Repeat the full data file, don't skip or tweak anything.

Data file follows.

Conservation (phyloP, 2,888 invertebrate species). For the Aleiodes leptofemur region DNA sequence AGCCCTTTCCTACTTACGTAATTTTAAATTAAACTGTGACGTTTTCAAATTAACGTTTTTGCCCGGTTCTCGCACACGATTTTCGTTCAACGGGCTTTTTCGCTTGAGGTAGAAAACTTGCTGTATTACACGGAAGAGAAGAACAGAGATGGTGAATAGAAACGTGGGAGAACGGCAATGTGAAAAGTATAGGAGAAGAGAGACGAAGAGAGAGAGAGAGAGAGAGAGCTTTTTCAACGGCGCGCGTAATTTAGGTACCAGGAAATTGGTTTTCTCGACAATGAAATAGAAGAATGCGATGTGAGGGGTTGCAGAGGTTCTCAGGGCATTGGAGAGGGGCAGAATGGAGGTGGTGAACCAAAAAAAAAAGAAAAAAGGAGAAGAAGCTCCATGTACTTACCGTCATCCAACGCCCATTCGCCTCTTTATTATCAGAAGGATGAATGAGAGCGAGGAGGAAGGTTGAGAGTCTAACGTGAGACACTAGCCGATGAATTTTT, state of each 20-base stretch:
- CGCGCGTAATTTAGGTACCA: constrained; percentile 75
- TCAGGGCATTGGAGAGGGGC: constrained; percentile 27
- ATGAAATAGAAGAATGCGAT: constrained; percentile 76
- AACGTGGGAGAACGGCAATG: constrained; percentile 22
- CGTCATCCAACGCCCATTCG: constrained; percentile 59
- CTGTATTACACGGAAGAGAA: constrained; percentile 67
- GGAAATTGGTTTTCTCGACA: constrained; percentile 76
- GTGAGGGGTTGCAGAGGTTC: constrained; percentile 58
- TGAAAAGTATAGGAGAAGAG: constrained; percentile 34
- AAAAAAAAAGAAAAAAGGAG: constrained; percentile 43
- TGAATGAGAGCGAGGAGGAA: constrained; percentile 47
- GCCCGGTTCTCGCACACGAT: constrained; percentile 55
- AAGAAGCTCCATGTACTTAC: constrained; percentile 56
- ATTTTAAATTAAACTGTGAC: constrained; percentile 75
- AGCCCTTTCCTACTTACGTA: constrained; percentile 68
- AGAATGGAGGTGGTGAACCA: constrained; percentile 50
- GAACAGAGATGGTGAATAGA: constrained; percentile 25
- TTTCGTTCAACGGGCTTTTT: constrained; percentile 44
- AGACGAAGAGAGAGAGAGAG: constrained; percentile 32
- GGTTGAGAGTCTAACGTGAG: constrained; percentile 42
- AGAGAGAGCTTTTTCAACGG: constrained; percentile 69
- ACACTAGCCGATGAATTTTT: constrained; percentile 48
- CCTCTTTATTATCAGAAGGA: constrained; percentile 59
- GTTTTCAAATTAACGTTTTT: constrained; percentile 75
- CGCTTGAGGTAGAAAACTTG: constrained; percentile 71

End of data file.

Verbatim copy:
Conservation (phyloP, 2,888 invertebrate species). For the Aleiodes leptofemur region DNA sequence AGCCCTTTCCTACTTACGTAATTTTAAATTAAACTGTGACGTTTTCAAATTAACGTTTTTGCCCGGTTCTCGCACACGATTTTCGTTCAACGGGCTTTTTCGCTTGAGGTAGAAAACTTGCTGTATTACACGGAAGAGAAGAACAGAGATGGTGAATAGAAACGTGGGAGAACGGCAATGTGAAAAGTATAGGAGAAGAGAGACGAAGAGAGAGAGAGAGAGAGAGAGCTTTTTCAACGGCGCGCGTAATTTAGGTACCAGGAAATTGGTTTTCTCGACAATGAAATAGAAGAATGCGATGTGAGGGGTTGCAGAGGTTCTCAGGGCATTGGAGAGGGGCAGAATGGAGGTGGTGAACCAAAAAAAAAAGAAAAAAGGAGAAGAAGCTCCATGTACTTACCGTCATCCAACGCCCATTCGCCTCTTTATTATCAGAAGGATGAATGAGAGCGAGGAGGAAGGTTGAGAGTCTAACGTGAGACACTAGCCGATGAATTTTT, state of each 20-base stretch:
- CGCGCGTAATTTAGGTACCA: constrained; percentile 75
- TCAGGGCATTGGAGAGGGGC: constrained; percentile 27
- ATGAAATAGAAGAATGCGAT: constrained; percentile 76
- AACGTGGGAGAACGGCAATG: constrained; percentile 22
- CGTCATCCAACGCCCATTCG: constrained; percentile 59
- CTGTATTACACGGAAGAGAA: constrained; percentile 67
- GGAAATTGGTTTTCTCGACA: constrained; percentile 76
- GTGAGGGGTTGCAGAGGTTC: constrained; percentile 58
- TGAAAAGTATAGGAGAAGAG: constrained; percentile 34
- AAAAAAAAAGAAAAAAGGAG: constrained; percentile 43
- TGAATGAGAGCGAGGAGGAA: constrained; percentile 47
- GCCCGGTTCTCGCACACGAT: constrained; percentile 55
- AAGAAGCTCCATGTACTTAC: constrained; percentile 56
- ATTTTAAATTAAACTGTGAC: constrained; percentile 75
- AGCCCTTTCCTACTTACGTA: constrained; percentile 68
- AGAATGGAGGTGGTGAACCA: constrained; percentile 50
- GAACAGAGATGGTGAATAGA: constrained; percentile 25
- TTTCGTTCAACGGGCTTTTT: constrained; percentile 44
- AGACGAAGAGAGAGAGAGAG: constrained; percentile 32
- GGTTGAGAGTCTAACGTGAG: constrained; percentile 42
- AGAGAGAGCTTTTTCAACGG: constrained; percentile 69
- ACACTAGCCGATGAATTTTT: constrained; percentile 48
- CCTCTTTATTATCAGAAGGA: constrained; percentile 59
- GTTTTCAAATTAACGTTTTT: constrained; percentile 75
- CGCTTGAGGTAGAAAACTTG: constrained; percentile 71